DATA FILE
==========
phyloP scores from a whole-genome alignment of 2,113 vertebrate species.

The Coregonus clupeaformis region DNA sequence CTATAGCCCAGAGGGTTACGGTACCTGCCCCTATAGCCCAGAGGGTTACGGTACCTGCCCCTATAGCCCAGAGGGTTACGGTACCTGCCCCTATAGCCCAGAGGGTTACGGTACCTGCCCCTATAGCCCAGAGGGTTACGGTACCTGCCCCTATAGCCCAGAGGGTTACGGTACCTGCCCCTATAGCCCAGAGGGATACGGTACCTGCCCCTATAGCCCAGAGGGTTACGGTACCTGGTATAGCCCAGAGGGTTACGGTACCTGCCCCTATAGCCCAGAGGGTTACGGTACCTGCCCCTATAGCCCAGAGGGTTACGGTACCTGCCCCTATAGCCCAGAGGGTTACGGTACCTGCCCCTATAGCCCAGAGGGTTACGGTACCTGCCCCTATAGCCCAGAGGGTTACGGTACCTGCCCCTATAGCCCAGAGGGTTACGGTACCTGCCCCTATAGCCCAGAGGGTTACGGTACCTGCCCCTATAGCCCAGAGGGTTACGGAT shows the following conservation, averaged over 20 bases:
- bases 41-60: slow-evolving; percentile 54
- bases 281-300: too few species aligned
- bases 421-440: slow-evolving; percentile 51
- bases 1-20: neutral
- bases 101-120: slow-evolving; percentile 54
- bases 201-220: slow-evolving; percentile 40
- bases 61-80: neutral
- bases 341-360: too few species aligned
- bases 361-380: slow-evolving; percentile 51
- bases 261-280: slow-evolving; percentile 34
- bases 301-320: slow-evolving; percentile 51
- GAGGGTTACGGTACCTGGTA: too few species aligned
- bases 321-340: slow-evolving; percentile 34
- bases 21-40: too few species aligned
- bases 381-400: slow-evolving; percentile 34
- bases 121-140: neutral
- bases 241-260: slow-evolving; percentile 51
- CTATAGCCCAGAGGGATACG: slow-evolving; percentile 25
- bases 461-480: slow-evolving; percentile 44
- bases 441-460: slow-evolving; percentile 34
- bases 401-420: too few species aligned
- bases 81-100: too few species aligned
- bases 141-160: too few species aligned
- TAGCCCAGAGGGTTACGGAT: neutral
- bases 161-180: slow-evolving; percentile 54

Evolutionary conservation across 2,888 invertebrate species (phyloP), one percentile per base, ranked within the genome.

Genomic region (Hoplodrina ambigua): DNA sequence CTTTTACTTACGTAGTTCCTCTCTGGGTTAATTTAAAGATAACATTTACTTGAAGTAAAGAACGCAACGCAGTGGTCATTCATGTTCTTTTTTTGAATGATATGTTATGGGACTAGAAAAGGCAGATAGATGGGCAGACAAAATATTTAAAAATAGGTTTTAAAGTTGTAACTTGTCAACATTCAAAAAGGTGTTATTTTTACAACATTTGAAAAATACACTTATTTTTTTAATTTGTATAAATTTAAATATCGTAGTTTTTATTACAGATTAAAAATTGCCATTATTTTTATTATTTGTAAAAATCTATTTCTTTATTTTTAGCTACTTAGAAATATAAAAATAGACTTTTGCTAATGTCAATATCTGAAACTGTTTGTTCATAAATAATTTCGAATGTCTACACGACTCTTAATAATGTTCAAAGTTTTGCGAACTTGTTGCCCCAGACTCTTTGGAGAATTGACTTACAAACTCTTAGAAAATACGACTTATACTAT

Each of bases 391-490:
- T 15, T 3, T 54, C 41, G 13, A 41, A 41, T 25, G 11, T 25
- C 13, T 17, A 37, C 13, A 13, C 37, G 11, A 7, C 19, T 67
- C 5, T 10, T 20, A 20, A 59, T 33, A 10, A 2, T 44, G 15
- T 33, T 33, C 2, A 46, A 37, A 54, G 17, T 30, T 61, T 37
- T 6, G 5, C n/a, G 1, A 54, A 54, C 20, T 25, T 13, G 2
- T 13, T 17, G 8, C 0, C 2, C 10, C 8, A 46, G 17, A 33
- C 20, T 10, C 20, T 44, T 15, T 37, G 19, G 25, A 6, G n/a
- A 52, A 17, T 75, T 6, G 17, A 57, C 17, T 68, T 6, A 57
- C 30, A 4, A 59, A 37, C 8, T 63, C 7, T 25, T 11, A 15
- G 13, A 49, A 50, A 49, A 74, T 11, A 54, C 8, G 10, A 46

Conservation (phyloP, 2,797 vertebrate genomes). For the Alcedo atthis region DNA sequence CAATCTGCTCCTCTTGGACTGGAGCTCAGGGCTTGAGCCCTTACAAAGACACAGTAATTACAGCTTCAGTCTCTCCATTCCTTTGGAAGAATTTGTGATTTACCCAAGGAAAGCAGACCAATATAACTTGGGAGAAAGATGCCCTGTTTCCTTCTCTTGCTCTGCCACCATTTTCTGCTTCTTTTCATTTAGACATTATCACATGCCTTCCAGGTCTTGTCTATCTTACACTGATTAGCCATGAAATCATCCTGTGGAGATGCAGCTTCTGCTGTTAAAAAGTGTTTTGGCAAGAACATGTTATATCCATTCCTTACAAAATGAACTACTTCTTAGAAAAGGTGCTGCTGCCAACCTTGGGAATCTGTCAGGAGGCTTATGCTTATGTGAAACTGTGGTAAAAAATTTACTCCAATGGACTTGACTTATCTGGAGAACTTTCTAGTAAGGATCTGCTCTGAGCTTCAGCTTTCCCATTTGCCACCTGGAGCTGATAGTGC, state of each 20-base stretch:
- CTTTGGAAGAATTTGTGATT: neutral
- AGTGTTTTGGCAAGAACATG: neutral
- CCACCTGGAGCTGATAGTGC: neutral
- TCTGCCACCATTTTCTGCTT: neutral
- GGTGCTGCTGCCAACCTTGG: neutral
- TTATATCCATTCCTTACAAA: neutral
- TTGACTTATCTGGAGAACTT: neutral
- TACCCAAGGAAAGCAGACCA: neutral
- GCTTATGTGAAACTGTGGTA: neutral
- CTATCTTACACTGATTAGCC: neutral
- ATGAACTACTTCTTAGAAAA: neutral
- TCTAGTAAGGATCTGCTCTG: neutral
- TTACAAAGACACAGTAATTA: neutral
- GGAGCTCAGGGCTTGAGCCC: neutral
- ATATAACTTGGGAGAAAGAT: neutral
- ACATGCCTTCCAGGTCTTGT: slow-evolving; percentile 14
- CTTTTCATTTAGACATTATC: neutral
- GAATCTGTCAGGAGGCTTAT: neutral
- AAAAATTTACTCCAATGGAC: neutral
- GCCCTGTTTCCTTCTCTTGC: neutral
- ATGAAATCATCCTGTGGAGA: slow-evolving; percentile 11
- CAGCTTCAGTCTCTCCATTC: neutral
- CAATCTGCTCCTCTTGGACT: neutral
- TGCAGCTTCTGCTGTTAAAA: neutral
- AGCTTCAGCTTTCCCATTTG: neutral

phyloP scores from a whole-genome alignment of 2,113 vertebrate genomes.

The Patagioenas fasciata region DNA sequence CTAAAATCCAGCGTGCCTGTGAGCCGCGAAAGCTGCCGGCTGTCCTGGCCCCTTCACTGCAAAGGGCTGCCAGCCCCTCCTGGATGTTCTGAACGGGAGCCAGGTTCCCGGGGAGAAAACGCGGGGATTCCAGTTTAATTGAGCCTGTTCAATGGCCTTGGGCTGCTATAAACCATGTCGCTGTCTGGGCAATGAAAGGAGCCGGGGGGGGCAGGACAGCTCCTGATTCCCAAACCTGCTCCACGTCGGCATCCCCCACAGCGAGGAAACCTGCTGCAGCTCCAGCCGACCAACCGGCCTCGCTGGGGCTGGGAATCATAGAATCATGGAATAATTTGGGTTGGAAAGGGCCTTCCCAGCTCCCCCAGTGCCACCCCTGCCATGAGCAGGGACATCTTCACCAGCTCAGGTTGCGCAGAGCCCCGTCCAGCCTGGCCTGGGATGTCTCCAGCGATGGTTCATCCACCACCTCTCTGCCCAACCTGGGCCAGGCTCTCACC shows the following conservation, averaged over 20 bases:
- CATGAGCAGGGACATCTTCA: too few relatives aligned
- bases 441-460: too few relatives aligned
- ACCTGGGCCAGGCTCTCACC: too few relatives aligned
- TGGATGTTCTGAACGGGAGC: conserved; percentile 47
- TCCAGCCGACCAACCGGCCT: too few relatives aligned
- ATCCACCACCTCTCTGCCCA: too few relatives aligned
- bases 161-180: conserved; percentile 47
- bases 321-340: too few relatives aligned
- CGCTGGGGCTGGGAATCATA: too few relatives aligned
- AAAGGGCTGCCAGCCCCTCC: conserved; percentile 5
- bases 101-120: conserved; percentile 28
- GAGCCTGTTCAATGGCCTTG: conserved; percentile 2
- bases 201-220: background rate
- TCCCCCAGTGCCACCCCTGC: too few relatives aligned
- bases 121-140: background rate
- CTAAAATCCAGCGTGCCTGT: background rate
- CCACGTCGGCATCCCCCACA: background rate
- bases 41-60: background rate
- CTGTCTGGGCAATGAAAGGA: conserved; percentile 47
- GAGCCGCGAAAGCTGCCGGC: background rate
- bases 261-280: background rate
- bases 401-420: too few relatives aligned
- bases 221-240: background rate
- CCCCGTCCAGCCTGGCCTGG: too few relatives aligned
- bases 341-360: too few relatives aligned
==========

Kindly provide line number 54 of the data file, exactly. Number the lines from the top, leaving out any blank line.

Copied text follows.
- TTACAAAGACACAGTAATTA: neutral